Understanding The Difference

  • Surgical – loose-fitting, protect against big droplets, designed to protect patient from wearer's respiratory emissions
    • Commonly referred to as medical, procedural, dental, isolation masks
    • Manufacturers of surgical masks must demonstrate that their mask is at least as good as a mask currently on the market to obtain FDA clearance
    • In the US, each hospital is responsible for vetting and using products that meet their standards following NIOTSH recommended guidelines vs in China where regulations are more stringent
  • Respirator – tight-fitting seal, protect against small airborne particles, used in industrial and health care settings

(Source: CDC)
Surgical Mask Disposable Face Mask
Testing and Approval Cleared by the U.S. Food and Drug Administration (FDA) Not cleared by U.S. Food and Drug Administration (FDA)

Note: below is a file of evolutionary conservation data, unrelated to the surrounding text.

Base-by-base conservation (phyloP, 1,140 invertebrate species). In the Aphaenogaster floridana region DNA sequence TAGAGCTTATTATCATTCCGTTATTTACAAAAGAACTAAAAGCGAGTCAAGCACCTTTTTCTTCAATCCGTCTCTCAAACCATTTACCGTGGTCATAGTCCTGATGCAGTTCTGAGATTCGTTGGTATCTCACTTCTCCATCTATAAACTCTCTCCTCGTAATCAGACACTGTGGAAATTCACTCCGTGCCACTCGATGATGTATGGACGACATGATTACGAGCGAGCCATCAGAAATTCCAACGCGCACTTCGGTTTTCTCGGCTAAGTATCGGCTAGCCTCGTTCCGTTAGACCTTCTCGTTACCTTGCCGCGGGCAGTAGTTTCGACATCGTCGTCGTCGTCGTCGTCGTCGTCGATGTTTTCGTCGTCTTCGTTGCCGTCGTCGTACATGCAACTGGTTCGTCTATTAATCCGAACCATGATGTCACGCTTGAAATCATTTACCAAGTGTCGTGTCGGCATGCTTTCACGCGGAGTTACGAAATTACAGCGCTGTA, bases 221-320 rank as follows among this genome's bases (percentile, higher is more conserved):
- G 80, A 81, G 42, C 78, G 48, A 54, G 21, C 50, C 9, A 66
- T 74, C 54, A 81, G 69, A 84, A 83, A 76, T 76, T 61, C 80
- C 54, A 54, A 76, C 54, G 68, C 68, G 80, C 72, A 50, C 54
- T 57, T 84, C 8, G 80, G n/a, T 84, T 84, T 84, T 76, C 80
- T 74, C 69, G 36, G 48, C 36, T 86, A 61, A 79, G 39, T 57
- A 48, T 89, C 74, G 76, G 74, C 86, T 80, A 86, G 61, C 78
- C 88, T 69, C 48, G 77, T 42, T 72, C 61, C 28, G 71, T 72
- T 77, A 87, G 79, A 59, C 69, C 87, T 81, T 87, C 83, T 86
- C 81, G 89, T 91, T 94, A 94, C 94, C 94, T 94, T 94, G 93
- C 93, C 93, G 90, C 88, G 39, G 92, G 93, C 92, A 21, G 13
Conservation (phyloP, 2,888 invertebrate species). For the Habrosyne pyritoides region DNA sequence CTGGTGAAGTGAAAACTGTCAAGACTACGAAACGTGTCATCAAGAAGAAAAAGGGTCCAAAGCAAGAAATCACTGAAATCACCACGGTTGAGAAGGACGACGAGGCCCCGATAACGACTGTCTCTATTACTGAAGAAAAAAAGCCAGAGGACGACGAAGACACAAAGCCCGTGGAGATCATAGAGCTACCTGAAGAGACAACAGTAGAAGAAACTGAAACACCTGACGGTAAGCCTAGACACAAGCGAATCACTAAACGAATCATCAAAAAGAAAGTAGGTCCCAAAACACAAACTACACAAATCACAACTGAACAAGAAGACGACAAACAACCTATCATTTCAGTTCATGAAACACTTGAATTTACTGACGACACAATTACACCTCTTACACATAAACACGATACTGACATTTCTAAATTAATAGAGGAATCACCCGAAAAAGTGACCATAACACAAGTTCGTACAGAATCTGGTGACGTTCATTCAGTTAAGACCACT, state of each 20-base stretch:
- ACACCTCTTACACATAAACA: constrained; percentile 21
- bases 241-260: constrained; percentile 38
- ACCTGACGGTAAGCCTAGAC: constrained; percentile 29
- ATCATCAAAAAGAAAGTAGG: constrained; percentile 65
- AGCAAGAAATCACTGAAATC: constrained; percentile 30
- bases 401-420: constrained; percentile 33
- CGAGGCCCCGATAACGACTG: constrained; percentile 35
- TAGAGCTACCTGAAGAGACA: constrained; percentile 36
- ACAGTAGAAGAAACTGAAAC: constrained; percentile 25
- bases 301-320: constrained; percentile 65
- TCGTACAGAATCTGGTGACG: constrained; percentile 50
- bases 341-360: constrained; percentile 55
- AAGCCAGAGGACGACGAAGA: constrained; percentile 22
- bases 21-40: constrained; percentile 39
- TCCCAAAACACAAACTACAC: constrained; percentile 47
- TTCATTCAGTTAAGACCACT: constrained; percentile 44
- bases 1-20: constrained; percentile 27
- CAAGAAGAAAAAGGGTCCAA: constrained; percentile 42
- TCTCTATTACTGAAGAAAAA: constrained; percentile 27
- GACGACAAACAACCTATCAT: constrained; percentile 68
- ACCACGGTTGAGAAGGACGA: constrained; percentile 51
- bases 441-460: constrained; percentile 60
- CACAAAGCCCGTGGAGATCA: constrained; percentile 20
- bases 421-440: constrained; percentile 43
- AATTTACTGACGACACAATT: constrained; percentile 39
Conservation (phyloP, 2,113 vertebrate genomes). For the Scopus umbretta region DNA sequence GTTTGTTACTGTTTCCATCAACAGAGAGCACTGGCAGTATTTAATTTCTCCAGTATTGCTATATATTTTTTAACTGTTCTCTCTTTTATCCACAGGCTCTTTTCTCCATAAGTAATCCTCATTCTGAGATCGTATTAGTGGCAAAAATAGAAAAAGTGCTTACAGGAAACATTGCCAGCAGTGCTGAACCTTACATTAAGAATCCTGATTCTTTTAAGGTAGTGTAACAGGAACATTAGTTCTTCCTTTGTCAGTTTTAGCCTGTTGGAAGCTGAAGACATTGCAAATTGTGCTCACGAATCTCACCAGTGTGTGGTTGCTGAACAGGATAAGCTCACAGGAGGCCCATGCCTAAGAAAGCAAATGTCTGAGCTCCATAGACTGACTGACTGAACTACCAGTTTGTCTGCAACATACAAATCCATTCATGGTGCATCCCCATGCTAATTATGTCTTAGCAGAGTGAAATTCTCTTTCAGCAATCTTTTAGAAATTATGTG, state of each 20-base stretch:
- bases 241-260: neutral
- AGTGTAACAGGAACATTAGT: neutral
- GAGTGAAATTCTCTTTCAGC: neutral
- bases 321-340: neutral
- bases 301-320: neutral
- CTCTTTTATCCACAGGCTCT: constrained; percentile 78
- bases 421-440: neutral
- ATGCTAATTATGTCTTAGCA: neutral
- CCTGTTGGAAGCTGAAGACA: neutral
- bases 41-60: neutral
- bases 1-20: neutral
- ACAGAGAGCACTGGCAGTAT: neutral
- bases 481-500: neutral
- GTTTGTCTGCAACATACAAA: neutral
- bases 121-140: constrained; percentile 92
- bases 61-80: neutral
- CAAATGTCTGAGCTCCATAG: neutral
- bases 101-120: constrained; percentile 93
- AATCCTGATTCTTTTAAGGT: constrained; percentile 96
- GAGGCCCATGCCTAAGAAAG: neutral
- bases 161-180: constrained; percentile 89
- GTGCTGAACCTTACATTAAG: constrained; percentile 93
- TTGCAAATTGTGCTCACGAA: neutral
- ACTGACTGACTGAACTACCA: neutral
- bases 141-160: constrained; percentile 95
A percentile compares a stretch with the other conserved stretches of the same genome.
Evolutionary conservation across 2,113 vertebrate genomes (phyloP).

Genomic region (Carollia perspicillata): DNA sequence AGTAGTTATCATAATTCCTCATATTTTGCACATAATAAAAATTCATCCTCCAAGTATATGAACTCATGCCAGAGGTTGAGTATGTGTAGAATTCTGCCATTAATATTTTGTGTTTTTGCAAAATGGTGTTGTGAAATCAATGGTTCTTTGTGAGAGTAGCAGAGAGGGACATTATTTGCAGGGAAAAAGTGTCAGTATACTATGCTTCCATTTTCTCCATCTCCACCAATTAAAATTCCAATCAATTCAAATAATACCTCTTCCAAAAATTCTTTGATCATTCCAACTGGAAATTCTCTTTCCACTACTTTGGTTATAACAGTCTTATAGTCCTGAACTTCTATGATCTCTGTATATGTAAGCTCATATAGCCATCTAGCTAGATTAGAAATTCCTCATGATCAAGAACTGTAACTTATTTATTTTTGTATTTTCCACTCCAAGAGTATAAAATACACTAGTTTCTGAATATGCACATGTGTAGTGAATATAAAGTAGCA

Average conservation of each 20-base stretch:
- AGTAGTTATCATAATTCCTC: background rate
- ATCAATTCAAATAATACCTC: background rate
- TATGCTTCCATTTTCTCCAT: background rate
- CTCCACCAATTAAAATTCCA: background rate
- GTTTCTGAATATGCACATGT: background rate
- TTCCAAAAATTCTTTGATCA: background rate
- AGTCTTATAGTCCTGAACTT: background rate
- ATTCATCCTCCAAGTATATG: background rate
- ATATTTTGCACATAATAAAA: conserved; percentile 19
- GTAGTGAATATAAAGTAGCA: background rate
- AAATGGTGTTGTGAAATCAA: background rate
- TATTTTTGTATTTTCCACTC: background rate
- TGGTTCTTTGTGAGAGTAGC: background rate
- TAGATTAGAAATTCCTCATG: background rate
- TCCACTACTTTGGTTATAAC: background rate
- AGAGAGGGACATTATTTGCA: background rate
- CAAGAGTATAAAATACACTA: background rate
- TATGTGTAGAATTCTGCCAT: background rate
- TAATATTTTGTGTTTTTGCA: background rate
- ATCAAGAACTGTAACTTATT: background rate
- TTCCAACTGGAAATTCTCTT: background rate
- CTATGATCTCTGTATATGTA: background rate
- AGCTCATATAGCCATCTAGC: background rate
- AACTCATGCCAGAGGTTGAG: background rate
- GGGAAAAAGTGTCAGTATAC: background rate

Intended Use and Purpose Fluid resistant and provides the wearer protection against large droplets, splashes, or sprays of bodily or other hazardous fluids. Protects and patient from the wearer’s respiratory emissions. Helps protect others from the wearer’s respiratory emissions.  Source control in the spread of airborne illnesses.
Face Seal Fit Loose-fitting Loose-fitting
Fit Testing Requirement No No
User Seal Check Requirement No No
Filtration Does Not provide the wearer with a reliable level of protection from inhaling smaller airborne particles and is not considered respiratory protection Does Not provide the wearer with a reliable level of protection from inhaling smaller airborne particles and is not considered respiratory protection
Leakage Leakage occurs around the edge of the mask when user inhales Leakage occurs around the edge of the mask when user inhales